Queen Wilhelmina Tulip Garden

To experience a brightly colored extravaganza of color, the tulips and other blooms at the Queen Wihelmina Tulip Garden at the Golden Gate Park provide the perfect accompaniment for the imposing Dutch Windmill, which has become a popular sight among visitors. Situated on John F. Kennedy Drive, located near Great Highway, the Tulip Garden bears the name of the late queen of the Netherlands.

Exploring the Surroundings and History

As you travel about the Great Highway, you will come across an authentic Dutch windmill positioned in Golden Gate Park. Many are filled with shock and amazement as they view such a cultural icon. The windmill was first erected to serve as an irrigation system that pumped water to the plants in the park, which reached the nearby Strawberry Hill area.

Today, the windmill is no longer of physical use, as this majestic structure remains at the western end of the park. Surrounded by an overflow of red and yellow at its base, tulips dance in the breeze. Located a few steps away from the garden is an open-air dining facility called the Park Chalet Garden Restaurant, which harbors a stone fireplace and menu dotted with flatbread pizzas and BBQ delights. To truly enjoy the vibrant blooms, visiting the garden in early spring will produce the best experience.

As you sit a spell on a nearby bench and admire the neighboring flora, you may wonder why the garden is named after a former queen of the Netherlands. Without Queen Wilhelmina (grandmother of the existing queen, Beatrix), the Dutch Windmill would not exist in Golden Gate Park because it was she who donated the structure to the city in 1902. Nowadays, the garden and windmill have made the perfect place to catch up on reading or on a larger scale, set the stage for the exchange of nuptials as wedding parties take pictures amongst the brightly colored tulips.

Who is Queen Wilhelmina?

Ruling the Netherlands for fifty years, the former queen held the position longer than any other Dutch monarch, who saw many decisive points during her reign in both the circles of Dutch and world history. She saw the decline of the colonial empire influence that the Netherlands was once known for. She ruled through World War I, the Second World War, and the Great Crisis of 1933. During World War II, she proved her worth as a leader as she showcased her strength while the Dutch government was in exile.

During her reign, she was known as a leader that respected the viewpoints of the Dutch people, but also displayed her strong will by speaking her mind and acting upon her thoughts. For the Netherlands, tulips became a symbol of peace and reconciliation, which served as a reminder of the extended hands offered to the Dutch during their time of war and reconstruction.

Taking Care of Tulips

If you are interested in planting tulips, you should know that this is one flower choice that has a better showing when in groups. Bulbs can be placed as close as six inches away from one another. To create long rows of tulips, many people have found success in digging a trench to plant their bulbs. When it comes to the ground, the soil surrounding the tulips shouldn’t retain much water because constant contact will cause bulbs to rot. As the end of the summer approaches and the tulips begin to die, it is recommended to leave them in their place until they turn brown. The soil will then experience a ripeness that leads to next year’s tulips living their fullest capacity. In June or July, raking the browned and dead remains is suggested.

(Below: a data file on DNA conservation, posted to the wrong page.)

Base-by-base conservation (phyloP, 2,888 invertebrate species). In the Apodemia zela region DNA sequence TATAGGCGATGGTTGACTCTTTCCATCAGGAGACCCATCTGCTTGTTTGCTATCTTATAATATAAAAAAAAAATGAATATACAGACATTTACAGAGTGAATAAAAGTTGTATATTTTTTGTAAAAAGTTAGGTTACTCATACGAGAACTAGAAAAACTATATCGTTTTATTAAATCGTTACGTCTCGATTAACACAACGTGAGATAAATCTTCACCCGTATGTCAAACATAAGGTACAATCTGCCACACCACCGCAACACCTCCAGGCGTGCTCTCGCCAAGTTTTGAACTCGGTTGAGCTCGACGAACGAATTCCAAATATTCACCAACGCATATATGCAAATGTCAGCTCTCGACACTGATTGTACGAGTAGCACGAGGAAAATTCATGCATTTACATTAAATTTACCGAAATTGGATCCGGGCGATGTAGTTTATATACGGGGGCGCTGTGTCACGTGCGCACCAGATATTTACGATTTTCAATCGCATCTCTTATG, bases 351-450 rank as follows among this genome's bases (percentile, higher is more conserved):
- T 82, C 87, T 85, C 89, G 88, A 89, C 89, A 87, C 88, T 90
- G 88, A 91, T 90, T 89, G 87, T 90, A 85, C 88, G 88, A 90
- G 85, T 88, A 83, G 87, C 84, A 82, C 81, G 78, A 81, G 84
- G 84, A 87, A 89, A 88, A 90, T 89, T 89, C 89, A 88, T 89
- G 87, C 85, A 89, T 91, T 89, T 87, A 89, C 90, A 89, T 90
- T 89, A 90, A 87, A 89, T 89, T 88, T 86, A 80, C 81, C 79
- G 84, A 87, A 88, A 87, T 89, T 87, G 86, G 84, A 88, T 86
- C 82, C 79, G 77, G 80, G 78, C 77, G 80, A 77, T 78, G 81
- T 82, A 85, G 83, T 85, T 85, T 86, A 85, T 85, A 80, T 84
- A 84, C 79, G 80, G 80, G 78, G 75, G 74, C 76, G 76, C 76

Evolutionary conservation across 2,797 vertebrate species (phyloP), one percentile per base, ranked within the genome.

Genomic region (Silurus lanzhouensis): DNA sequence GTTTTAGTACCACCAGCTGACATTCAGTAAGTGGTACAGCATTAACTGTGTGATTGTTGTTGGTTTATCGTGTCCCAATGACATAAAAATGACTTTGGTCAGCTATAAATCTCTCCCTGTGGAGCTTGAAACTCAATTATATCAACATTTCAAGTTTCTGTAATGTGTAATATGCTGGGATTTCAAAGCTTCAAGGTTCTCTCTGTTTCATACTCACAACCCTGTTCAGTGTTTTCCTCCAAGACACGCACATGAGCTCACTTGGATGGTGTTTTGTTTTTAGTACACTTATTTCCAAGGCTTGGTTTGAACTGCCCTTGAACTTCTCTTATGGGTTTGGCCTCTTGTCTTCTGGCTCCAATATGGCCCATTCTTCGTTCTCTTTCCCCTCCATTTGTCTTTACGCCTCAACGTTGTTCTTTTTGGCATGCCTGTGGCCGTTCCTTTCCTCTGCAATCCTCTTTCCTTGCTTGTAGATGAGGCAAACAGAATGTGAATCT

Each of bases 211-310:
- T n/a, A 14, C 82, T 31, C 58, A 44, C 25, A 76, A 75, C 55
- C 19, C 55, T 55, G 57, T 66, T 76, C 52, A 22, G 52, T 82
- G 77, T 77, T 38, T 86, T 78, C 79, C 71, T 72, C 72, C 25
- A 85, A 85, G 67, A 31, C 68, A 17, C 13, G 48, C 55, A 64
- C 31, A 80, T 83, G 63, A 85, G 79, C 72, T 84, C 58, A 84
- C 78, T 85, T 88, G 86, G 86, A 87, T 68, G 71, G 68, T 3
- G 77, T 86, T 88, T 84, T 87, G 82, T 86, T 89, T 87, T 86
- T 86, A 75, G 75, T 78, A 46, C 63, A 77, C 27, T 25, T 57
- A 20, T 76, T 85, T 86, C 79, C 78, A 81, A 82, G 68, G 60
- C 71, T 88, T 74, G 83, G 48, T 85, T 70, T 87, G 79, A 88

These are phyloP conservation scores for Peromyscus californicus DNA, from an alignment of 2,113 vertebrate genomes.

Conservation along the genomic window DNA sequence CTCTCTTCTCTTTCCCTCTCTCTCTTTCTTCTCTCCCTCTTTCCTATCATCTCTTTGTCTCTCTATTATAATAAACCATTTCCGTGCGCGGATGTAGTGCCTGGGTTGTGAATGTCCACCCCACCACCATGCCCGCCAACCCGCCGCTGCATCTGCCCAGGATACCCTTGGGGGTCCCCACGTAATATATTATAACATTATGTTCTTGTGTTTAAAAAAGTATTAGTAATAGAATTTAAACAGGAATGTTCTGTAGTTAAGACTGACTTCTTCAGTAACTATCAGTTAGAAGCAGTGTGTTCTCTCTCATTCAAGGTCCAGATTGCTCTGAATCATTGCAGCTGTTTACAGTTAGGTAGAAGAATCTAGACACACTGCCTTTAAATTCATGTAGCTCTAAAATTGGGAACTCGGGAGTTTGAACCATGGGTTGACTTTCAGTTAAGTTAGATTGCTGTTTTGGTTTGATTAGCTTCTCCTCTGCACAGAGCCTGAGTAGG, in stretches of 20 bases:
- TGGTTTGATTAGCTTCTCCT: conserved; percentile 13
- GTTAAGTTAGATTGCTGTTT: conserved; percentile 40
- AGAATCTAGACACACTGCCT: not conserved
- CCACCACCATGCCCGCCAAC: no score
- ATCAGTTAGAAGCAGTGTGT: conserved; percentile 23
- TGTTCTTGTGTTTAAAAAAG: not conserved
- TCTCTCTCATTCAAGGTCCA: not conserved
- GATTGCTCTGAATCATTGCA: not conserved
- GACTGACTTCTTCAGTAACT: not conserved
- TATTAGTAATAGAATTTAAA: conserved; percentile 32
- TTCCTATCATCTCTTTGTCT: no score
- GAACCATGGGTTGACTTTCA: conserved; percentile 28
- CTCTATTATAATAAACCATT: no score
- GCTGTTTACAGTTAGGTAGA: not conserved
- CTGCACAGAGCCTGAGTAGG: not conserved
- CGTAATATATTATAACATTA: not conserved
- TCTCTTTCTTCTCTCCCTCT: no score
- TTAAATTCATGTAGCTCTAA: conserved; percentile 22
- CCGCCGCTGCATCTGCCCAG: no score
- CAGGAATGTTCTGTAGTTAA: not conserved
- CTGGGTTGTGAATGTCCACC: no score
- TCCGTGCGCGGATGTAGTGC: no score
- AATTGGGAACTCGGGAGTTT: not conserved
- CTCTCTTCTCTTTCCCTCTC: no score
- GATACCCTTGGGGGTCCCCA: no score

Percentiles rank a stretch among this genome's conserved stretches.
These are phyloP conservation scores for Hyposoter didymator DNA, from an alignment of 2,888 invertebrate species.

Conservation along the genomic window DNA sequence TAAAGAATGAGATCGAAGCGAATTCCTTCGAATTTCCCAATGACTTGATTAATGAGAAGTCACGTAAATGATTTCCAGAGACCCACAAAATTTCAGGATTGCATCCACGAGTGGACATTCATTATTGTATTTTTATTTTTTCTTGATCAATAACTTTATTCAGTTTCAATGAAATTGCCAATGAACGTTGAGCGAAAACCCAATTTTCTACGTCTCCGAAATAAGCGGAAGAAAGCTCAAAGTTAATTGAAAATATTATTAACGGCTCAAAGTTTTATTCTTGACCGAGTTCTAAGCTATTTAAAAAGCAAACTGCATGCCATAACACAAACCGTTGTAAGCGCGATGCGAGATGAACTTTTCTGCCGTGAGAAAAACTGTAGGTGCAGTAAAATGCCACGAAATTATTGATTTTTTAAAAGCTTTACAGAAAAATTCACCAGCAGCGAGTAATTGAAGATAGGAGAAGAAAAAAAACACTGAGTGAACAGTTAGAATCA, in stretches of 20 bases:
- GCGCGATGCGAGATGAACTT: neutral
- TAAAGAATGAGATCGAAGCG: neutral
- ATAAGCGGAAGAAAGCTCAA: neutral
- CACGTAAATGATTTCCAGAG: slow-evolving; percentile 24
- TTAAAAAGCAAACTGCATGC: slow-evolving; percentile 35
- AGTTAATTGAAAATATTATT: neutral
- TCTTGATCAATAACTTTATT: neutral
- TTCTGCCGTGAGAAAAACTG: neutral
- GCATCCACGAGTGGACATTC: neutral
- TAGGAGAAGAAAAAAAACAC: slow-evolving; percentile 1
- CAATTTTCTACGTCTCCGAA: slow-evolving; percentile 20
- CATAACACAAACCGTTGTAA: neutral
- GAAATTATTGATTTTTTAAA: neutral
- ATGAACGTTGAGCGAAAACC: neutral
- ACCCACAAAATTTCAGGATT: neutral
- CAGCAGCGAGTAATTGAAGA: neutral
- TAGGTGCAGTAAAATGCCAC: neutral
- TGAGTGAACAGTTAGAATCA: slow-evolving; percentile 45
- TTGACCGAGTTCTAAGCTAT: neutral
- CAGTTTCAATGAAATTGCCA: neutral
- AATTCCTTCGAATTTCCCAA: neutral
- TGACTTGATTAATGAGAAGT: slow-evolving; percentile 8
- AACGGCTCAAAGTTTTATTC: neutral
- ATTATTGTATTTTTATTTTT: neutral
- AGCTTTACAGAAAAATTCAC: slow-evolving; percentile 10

14 Responses to “Queen Wilhelmina Tulip Garden”

  1. yang
    July 10, 2011 at 5:23 am #

    We would like to visit the tulip garden. Will we age able to if we come during June? Will they still be there?

  2. John
    October 3, 2011 at 2:55 am #

    What’s the story about the restored windmill on MLK Drive?

  3. Patti
    February 6, 2012 at 8:29 pm #

    When is the best date to view the tulip garden, I seem to always get there a little late.
    Thanks for your help.

    • Constance Crawford
      March 10, 2012 at 8:35 pm #

      Go right now! We visited on Wednesday, March 7 20012 and it was perfect, in full bloom. an unusual color scheme–a deep maroon red and orange tulips and Iceland poppies. there was a nice bed of red-and-white striped tulips, too.

  4. May
    February 11, 2012 at 6:21 pm #

    We would like to visit the tulip garden in May. Is it possible to see them in May?

    • Misc
      March 15, 2012 at 8:45 pm #

      No, tulips only last around mid-April I’d say.

  5. Derek
    April 1, 2012 at 5:18 pm #

    Wee, its the first of April and we’ve had a lot of rain recently. I was wondering how are the tulips doing? Has anyone checked them out recently?

  6. Lkue
    April 6, 2012 at 2:17 am #

    i have a plan to visit this garden at April 8, 2012 this week..

    are tulips okay?
    can i see full bloom?

    • Vicky
      April 13, 2012 at 10:51 pm #

      Did you get chance to see the tulips there? Are they still there? I want to confirm before making the long trip there.

  7. Lois
    May 2, 2012 at 5:28 am #

    Tulips are now past bloom. Garden is pretty though with Iceland poppies pansies and primroses. Park chalet restaurant very pleasan

  8. loan
    August 11, 2012 at 8:07 pm #

    can we picnic in the garden?

  9. Faby
    February 27, 2013 at 8:42 pm #

    We would like to visit the Tulip garden. I was wondering how are the tulips doing? Feb 27, 2013

  10. Teodora
    March 20, 2013 at 10:17 pm #

    My husband and I went to see the tulips on March 16, 2013. They are blooming beautifully! Now is the time to go.


  1. Flat Stanley's San Francisco Adventure | Steve's Genealogy Blog - April 6, 2011

    […] we drove to Golden Gate Park and visited a Tulip Garden named after Queen Wilhelmina of the Netherlands.  The windmill is over a hundred years […]

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